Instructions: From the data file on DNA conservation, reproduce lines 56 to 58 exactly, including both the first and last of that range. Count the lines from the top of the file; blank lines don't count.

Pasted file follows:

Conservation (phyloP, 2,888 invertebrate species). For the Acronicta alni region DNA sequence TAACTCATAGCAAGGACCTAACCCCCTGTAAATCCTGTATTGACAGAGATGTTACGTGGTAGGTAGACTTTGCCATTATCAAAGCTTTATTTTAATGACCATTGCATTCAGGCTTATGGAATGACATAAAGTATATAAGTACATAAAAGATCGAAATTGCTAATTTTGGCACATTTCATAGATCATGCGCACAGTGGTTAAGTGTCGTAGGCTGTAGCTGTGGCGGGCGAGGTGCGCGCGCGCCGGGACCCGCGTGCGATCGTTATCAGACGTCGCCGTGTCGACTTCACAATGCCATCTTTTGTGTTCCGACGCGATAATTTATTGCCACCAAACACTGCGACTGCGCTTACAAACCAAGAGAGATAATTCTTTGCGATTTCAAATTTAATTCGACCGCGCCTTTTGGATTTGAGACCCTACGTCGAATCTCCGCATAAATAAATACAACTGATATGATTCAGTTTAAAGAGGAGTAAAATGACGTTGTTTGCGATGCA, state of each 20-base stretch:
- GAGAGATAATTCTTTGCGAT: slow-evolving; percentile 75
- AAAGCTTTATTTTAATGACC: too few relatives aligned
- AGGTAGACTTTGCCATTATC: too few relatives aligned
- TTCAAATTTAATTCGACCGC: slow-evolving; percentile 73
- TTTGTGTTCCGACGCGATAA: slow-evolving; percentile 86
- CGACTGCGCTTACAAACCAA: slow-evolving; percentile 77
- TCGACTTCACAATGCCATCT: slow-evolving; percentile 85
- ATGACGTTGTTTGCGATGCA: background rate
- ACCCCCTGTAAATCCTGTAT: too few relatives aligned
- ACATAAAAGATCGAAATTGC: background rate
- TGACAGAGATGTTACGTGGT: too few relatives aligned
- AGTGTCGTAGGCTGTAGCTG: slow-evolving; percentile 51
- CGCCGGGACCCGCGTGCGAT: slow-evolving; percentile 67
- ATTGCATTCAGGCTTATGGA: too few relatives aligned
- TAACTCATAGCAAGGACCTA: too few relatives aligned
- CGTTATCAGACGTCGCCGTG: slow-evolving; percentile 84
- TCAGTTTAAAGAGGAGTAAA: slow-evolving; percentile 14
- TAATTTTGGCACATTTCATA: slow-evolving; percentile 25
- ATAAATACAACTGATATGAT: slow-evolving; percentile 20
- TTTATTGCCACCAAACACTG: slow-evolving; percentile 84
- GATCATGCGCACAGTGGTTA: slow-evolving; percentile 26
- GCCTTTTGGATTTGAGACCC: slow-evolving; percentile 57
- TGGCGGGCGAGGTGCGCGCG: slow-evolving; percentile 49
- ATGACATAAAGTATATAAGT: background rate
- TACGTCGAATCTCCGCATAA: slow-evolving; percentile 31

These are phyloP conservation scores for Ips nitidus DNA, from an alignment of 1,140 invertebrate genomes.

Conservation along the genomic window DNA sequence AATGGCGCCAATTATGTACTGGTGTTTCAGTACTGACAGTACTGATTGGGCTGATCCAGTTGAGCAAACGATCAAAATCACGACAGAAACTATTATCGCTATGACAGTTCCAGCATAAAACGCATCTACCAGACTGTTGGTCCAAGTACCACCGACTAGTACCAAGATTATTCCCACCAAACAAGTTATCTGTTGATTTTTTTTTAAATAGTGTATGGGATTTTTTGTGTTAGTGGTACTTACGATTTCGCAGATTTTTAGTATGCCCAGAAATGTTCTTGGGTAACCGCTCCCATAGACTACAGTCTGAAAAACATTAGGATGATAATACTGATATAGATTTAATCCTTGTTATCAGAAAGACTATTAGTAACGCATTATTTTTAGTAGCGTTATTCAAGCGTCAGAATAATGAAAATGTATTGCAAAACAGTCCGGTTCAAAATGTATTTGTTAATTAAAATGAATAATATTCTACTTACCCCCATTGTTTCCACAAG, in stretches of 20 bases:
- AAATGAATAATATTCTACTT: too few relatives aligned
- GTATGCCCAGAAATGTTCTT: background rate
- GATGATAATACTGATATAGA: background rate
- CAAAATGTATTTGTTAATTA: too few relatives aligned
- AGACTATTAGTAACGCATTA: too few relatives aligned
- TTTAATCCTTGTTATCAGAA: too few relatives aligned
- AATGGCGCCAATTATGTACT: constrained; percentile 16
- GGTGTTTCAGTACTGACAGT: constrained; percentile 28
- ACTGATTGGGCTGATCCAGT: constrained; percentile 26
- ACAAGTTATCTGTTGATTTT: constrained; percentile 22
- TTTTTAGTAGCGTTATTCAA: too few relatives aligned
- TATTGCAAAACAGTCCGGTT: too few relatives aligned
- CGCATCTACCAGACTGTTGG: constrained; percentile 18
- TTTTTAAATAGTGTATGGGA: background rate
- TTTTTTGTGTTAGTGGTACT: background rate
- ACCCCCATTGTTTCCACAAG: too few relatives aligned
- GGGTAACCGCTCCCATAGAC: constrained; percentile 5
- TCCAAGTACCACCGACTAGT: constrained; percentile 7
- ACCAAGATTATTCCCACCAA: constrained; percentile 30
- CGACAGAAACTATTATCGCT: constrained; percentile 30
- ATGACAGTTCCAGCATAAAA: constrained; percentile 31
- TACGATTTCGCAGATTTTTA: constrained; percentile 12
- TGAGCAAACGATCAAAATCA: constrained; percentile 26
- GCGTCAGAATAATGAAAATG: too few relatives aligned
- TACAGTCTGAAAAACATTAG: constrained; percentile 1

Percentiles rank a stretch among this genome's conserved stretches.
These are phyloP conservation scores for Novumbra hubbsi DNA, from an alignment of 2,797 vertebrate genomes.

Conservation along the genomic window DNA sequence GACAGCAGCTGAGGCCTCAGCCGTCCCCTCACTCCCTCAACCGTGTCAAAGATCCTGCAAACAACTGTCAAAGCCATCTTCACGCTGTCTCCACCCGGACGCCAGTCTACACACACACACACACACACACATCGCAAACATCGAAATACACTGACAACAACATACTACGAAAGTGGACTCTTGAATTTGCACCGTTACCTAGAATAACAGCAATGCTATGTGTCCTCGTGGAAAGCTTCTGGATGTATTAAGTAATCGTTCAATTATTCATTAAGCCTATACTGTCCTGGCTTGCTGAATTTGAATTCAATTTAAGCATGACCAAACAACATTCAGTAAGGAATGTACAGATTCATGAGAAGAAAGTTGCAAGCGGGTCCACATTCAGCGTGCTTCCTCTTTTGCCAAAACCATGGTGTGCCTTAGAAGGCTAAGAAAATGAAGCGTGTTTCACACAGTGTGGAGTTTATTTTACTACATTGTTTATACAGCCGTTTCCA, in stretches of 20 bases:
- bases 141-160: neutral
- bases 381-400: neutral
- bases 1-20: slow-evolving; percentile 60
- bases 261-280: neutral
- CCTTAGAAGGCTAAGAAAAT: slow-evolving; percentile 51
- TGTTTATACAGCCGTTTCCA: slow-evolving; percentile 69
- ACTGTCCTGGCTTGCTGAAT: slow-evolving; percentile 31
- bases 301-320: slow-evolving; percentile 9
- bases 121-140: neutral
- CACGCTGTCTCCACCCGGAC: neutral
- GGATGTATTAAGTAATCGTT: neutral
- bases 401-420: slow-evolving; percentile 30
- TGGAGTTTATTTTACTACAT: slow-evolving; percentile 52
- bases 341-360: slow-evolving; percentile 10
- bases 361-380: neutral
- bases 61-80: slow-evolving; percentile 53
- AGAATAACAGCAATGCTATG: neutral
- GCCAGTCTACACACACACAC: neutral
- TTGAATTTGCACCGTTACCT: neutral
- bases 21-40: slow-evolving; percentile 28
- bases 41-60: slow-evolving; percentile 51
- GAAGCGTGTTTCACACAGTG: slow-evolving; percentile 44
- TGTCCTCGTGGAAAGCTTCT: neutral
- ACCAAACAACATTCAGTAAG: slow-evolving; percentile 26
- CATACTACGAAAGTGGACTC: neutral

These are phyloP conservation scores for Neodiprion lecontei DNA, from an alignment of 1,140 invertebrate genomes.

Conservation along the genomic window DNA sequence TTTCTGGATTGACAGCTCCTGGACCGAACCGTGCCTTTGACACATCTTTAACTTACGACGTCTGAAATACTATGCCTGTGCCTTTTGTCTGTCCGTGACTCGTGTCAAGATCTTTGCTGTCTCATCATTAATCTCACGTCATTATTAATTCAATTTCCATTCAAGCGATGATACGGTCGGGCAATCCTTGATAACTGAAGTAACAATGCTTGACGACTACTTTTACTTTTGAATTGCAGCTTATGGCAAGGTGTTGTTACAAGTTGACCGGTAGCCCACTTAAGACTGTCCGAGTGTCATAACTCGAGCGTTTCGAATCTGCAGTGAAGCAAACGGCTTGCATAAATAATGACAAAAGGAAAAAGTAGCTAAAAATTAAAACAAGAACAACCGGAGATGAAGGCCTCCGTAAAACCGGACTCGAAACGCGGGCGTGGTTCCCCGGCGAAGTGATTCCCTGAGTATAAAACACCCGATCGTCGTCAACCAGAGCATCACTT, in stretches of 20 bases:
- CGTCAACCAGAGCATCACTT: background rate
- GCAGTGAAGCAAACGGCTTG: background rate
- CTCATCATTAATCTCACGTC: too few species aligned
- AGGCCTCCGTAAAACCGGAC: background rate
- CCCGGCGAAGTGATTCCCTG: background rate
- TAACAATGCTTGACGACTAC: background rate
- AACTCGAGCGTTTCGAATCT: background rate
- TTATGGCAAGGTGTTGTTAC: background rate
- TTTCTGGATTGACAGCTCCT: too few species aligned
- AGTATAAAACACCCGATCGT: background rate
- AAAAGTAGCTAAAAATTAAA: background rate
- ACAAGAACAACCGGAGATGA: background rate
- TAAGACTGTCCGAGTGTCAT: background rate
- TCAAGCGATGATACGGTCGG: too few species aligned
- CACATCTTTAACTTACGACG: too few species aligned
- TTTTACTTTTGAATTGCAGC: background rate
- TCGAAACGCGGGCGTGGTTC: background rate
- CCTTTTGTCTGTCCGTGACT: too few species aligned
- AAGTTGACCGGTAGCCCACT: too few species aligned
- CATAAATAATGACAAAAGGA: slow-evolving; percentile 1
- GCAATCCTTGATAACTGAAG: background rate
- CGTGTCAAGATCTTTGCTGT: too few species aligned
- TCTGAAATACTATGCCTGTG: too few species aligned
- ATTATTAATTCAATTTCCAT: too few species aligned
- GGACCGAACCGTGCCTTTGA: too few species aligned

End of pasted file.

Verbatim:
Conservation along the genomic window DNA sequence GACAGCAGCTGAGGCCTCAGCCGTCCCCTCACTCCCTCAACCGTGTCAAAGATCCTGCAAACAACTGTCAAAGCCATCTTCACGCTGTCTCCACCCGGACGCCAGTCTACACACACACACACACACACACATCGCAAACATCGAAATACACTGACAACAACATACTACGAAAGTGGACTCTTGAATTTGCACCGTTACCTAGAATAACAGCAATGCTATGTGTCCTCGTGGAAAGCTTCTGGATGTATTAAGTAATCGTTCAATTATTCATTAAGCCTATACTGTCCTGGCTTGCTGAATTTGAATTCAATTTAAGCATGACCAAACAACATTCAGTAAGGAATGTACAGATTCATGAGAAGAAAGTTGCAAGCGGGTCCACATTCAGCGTGCTTCCTCTTTTGCCAAAACCATGGTGTGCCTTAGAAGGCTAAGAAAATGAAGCGTGTTTCACACAGTGTGGAGTTTATTTTACTACATTGTTTATACAGCCGTTTCCA, in stretches of 20 bases:
- bases 141-160: neutral
- bases 381-400: neutral